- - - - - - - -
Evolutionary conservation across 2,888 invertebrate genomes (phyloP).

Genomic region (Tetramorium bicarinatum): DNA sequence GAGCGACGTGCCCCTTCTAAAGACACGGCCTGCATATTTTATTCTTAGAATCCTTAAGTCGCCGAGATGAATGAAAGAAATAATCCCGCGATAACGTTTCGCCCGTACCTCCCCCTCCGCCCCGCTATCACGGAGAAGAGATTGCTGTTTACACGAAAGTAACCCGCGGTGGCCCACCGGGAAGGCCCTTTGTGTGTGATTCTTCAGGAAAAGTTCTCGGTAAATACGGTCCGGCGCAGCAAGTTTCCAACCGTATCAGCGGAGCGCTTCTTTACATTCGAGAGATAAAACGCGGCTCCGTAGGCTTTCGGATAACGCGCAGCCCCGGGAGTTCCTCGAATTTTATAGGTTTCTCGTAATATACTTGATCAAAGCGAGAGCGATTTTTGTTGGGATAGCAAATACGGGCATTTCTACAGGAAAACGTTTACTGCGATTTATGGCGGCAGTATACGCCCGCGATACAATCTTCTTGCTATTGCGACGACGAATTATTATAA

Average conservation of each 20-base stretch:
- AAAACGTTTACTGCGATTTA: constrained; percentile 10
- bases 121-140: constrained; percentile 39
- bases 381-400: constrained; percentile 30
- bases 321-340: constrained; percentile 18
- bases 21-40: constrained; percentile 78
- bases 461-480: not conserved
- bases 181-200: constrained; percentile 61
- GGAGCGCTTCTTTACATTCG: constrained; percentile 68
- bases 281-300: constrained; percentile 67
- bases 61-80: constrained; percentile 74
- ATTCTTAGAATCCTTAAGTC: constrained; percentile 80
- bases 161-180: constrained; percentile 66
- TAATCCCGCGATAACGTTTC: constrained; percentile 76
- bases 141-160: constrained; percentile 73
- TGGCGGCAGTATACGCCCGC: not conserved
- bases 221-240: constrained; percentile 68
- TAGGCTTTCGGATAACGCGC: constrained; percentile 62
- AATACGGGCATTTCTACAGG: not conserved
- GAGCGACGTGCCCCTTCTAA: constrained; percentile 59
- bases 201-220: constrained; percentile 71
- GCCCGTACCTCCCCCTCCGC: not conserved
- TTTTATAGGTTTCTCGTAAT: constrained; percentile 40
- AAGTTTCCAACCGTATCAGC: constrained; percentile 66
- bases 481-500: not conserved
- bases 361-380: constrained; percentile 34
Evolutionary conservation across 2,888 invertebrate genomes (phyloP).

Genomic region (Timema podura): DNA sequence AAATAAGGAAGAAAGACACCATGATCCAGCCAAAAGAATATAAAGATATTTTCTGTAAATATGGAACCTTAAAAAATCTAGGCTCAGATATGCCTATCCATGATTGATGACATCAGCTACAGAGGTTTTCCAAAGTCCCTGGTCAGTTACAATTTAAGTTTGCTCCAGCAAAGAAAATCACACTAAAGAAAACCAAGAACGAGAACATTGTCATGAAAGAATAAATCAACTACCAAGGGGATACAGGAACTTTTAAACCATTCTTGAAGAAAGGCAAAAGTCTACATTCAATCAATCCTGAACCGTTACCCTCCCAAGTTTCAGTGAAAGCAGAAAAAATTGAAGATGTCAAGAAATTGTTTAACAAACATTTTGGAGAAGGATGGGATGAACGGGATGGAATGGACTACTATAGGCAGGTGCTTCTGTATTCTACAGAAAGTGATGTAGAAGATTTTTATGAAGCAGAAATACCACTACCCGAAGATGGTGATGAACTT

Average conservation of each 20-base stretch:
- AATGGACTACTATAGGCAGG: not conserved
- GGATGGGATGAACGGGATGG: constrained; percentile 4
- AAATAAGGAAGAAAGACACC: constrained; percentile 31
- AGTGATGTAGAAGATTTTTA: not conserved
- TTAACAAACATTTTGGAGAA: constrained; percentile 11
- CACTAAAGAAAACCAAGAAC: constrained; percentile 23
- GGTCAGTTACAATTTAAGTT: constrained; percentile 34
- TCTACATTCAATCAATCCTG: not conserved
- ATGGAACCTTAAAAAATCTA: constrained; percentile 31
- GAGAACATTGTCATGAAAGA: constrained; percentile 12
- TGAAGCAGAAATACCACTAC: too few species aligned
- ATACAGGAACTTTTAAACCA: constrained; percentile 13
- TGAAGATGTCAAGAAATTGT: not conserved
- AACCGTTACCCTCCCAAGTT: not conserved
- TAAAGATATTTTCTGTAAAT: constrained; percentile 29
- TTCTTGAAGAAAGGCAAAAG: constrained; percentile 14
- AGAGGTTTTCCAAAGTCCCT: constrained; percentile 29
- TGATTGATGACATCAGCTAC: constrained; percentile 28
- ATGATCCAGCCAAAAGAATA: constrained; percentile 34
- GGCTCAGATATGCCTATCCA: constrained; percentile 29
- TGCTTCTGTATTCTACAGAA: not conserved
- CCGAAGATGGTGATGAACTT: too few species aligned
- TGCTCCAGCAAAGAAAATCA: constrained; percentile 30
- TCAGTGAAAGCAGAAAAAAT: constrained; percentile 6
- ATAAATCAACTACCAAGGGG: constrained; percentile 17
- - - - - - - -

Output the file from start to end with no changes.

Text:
Evolutionary conservation across 2,888 invertebrate genomes (phyloP).

Genomic region (Tetramorium bicarinatum): DNA sequence GAGCGACGTGCCCCTTCTAAAGACACGGCCTGCATATTTTATTCTTAGAATCCTTAAGTCGCCGAGATGAATGAAAGAAATAATCCCGCGATAACGTTTCGCCCGTACCTCCCCCTCCGCCCCGCTATCACGGAGAAGAGATTGCTGTTTACACGAAAGTAACCCGCGGTGGCCCACCGGGAAGGCCCTTTGTGTGTGATTCTTCAGGAAAAGTTCTCGGTAAATACGGTCCGGCGCAGCAAGTTTCCAACCGTATCAGCGGAGCGCTTCTTTACATTCGAGAGATAAAACGCGGCTCCGTAGGCTTTCGGATAACGCGCAGCCCCGGGAGTTCCTCGAATTTTATAGGTTTCTCGTAATATACTTGATCAAAGCGAGAGCGATTTTTGTTGGGATAGCAAATACGGGCATTTCTACAGGAAAACGTTTACTGCGATTTATGGCGGCAGTATACGCCCGCGATACAATCTTCTTGCTATTGCGACGACGAATTATTATAA

Average conservation of each 20-base stretch:
- AAAACGTTTACTGCGATTTA: constrained; percentile 10
- bases 121-140: constrained; percentile 39
- bases 381-400: constrained; percentile 30
- bases 321-340: constrained; percentile 18
- bases 21-40: constrained; percentile 78
- bases 461-480: not conserved
- bases 181-200: constrained; percentile 61
- GGAGCGCTTCTTTACATTCG: constrained; percentile 68
- bases 281-300: constrained; percentile 67
- bases 61-80: constrained; percentile 74
- ATTCTTAGAATCCTTAAGTC: constrained; percentile 80
- bases 161-180: constrained; percentile 66
- TAATCCCGCGATAACGTTTC: constrained; percentile 76
- bases 141-160: constrained; percentile 73
- TGGCGGCAGTATACGCCCGC: not conserved
- bases 221-240: constrained; percentile 68
- TAGGCTTTCGGATAACGCGC: constrained; percentile 62
- AATACGGGCATTTCTACAGG: not conserved
- GAGCGACGTGCCCCTTCTAA: constrained; percentile 59
- bases 201-220: constrained; percentile 71
- GCCCGTACCTCCCCCTCCGC: not conserved
- TTTTATAGGTTTCTCGTAAT: constrained; percentile 40
- AAGTTTCCAACCGTATCAGC: constrained; percentile 66
- bases 481-500: not conserved
- bases 361-380: constrained; percentile 34
Evolutionary conservation across 2,888 invertebrate genomes (phyloP).

Genomic region (Timema podura): DNA sequence AAATAAGGAAGAAAGACACCATGATCCAGCCAAAAGAATATAAAGATATTTTCTGTAAATATGGAACCTTAAAAAATCTAGGCTCAGATATGCCTATCCATGATTGATGACATCAGCTACAGAGGTTTTCCAAAGTCCCTGGTCAGTTACAATTTAAGTTTGCTCCAGCAAAGAAAATCACACTAAAGAAAACCAAGAACGAGAACATTGTCATGAAAGAATAAATCAACTACCAAGGGGATACAGGAACTTTTAAACCATTCTTGAAGAAAGGCAAAAGTCTACATTCAATCAATCCTGAACCGTTACCCTCCCAAGTTTCAGTGAAAGCAGAAAAAATTGAAGATGTCAAGAAATTGTTTAACAAACATTTTGGAGAAGGATGGGATGAACGGGATGGAATGGACTACTATAGGCAGGTGCTTCTGTATTCTACAGAAAGTGATGTAGAAGATTTTTATGAAGCAGAAATACCACTACCCGAAGATGGTGATGAACTT

Average conservation of each 20-base stretch:
- AATGGACTACTATAGGCAGG: not conserved
- GGATGGGATGAACGGGATGG: constrained; percentile 4
- AAATAAGGAAGAAAGACACC: constrained; percentile 31
- AGTGATGTAGAAGATTTTTA: not conserved
- TTAACAAACATTTTGGAGAA: constrained; percentile 11
- CACTAAAGAAAACCAAGAAC: constrained; percentile 23
- GGTCAGTTACAATTTAAGTT: constrained; percentile 34
- TCTACATTCAATCAATCCTG: not conserved
- ATGGAACCTTAAAAAATCTA: constrained; percentile 31
- GAGAACATTGTCATGAAAGA: constrained; percentile 12
- TGAAGCAGAAATACCACTAC: too few species aligned
- ATACAGGAACTTTTAAACCA: constrained; percentile 13
- TGAAGATGTCAAGAAATTGT: not conserved
- AACCGTTACCCTCCCAAGTT: not conserved
- TAAAGATATTTTCTGTAAAT: constrained; percentile 29
- TTCTTGAAGAAAGGCAAAAG: constrained; percentile 14
- AGAGGTTTTCCAAAGTCCCT: constrained; percentile 29
- TGATTGATGACATCAGCTAC: constrained; percentile 28
- ATGATCCAGCCAAAAGAATA: constrained; percentile 34
- GGCTCAGATATGCCTATCCA: constrained; percentile 29
- TGCTTCTGTATTCTACAGAA: not conserved
- CCGAAGATGGTGATGAACTT: too few species aligned
- TGCTCCAGCAAAGAAAATCA: constrained; percentile 30
- TCAGTGAAAGCAGAAAAAAT: constrained; percentile 6
- ATAAATCAACTACCAAGGGG: constrained; percentile 17